Sometimes it's hard to suppress the pangs of envy as I work with clients, especially as I have been trying to move home for a l-o-n-g time now and all home projects have been put on the back burner! I'm currently working on a master suite of three rooms in a beautiful 1860s house. The clients want a sense of flow and connection through the house, but have also picked out a vibrant orange for inclusion in the bathroom. The husband favours more modern design while the wife would prefer organic shapes, curves and a little bit of romance. This is by no means the end result, but I'm really liking the feminine finishes with some harder edges added.
This week, among other projects, I have been working at speed to develop a scheme for a guest bedroom as part of a whole house refurbishment. Guest bedrooms are often overlooked and end up as makeshift storage spaces, decorated with all the odds and ends of furniture that hasn't found a home elsewhere.
In some ways, this room started off in much the same way -- my clients were keen to reutilise some of their existing pieces from various rooms in their previous home, while creating a fresh and coherent look. While this can be a tricky starting point, I often find it much easier to work within restrictions rather than having a completely blank canvas; 99 per cent of the time, the problem is too much choice, rather than struggling to find the right thing!
The items that we had to work around were: a cube stool, which my clients were willing to have reupholstered, a simple large drum shade in neutral linen, a clean-lined oak wardrobe similar to that shown and a dark leather upholstered bed frame. The windows of the room benefit from beautiful architraving and original Victorian shutters, which we had taken the decision to maximise by painting a very punchy colour - Little Greene Yellow-Pink. The clients expressed a desire for a mirrored console / dressing table, but I encouraged them instead to make the oak wardrobe look like a more definite choice by choosing additional oak pieces. If you have a piece of furniture that you know you are going to replace imminently, by all means ignore it as you're planning your room, but if it is a quality piece with some mileage left in it, then embrace it, even if it's not your favourite item. It will look a lot better this way!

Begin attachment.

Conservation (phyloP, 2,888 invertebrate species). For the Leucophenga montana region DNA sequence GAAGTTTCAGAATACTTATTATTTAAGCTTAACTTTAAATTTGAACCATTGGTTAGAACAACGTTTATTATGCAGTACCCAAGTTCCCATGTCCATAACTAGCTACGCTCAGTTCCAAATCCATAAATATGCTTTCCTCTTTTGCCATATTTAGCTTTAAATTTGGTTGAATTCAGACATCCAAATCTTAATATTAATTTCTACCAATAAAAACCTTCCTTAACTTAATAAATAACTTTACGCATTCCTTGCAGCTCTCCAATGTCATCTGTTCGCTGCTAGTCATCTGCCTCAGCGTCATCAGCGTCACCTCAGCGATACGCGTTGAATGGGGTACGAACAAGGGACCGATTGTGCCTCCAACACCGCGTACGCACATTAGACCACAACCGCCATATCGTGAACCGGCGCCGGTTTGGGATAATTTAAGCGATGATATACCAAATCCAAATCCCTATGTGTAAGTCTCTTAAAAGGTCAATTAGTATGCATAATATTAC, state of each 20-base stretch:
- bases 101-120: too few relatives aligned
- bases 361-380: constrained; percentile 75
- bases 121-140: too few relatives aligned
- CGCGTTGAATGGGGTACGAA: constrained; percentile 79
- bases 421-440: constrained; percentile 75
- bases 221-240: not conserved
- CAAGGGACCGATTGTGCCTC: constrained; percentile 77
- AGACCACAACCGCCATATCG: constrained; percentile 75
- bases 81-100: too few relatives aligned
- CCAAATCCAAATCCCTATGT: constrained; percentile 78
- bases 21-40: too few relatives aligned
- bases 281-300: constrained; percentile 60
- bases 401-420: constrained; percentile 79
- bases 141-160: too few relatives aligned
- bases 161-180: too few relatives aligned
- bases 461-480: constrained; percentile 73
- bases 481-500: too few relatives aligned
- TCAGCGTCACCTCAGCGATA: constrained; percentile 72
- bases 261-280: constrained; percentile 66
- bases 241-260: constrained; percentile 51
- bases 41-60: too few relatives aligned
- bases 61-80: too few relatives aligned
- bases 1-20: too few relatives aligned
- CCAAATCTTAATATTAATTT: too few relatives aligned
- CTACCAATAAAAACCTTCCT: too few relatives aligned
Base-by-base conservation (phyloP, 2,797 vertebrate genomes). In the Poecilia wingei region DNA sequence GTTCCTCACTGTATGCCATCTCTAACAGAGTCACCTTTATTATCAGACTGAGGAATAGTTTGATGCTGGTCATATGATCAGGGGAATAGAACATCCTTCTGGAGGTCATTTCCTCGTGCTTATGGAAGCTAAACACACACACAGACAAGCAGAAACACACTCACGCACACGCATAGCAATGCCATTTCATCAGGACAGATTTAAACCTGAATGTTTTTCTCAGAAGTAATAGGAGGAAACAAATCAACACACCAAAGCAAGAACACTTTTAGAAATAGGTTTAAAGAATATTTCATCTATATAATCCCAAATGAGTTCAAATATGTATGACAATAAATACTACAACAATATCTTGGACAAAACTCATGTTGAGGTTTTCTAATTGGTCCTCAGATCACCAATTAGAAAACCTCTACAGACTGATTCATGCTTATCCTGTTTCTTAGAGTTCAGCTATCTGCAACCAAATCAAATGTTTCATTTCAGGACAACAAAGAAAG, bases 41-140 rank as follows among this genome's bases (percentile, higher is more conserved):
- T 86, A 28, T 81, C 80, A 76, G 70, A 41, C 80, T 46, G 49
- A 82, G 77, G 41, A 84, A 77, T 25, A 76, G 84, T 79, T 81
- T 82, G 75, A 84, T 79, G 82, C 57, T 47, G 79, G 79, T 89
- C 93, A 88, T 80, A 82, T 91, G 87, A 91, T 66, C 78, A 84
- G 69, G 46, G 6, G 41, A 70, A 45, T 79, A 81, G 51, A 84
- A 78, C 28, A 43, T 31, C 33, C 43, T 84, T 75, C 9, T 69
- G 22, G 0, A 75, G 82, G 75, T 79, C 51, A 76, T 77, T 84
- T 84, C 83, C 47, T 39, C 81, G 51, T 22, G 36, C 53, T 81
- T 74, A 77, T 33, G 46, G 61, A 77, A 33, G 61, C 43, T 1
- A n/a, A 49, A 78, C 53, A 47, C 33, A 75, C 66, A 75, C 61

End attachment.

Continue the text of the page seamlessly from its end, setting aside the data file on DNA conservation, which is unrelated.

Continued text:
The most significant decision from here was the wall treatment. When you've got such a strong colour on one area of the room, as we had with the shutters, the temptation might be to go pale and understated with the rest of the room, when what is actually required is something with enough punch to hold its own but nothing so crazy that it will compete. This wallpaper by Neisha Crosland, with a simple but bold pattern in a deep, muted colour way is ideal. We chose a fabric to upholster the stool that co-ordinates with a small pattern to add a bit of energy to the subdued colour and some faux shagreen bedside tables as a bridge between the leather and the lighter elements. No wiring has been added for bedside lights, so slim lamps were chosen that will leave space for books, flowers and water, and the final small details repeat the yellow-ochre colour around the room. The result is a space that looks elegant and sophisticated in which all elements have a role to play.
1. Capri oak double wardrobe, Bentley Designs. 2. Little Greene paint, Yellow-Pink. 3. Caterpillar Leaf wallpaper in Mughal Mud, Neisha Crosland. 4. Samantha ceiling light, John Lewis. 5. Moss stitch throw in yellow, Joules. 6. Hana II oak console table, Habitat. 7. Large cube stool, Roger Oates Lifestyle. 8. Kendal 03 fabric, The Dormy House. 9. Avallon faux leather sleigh bed, Julian Bowen. 10. Shagreen Sovana side table in Champagne Ivory, RV Astley. 11. Classic Stork bedside lamp, Oka.
Having problems incorporating existing pieces into a fresh new look? Contact me for advice.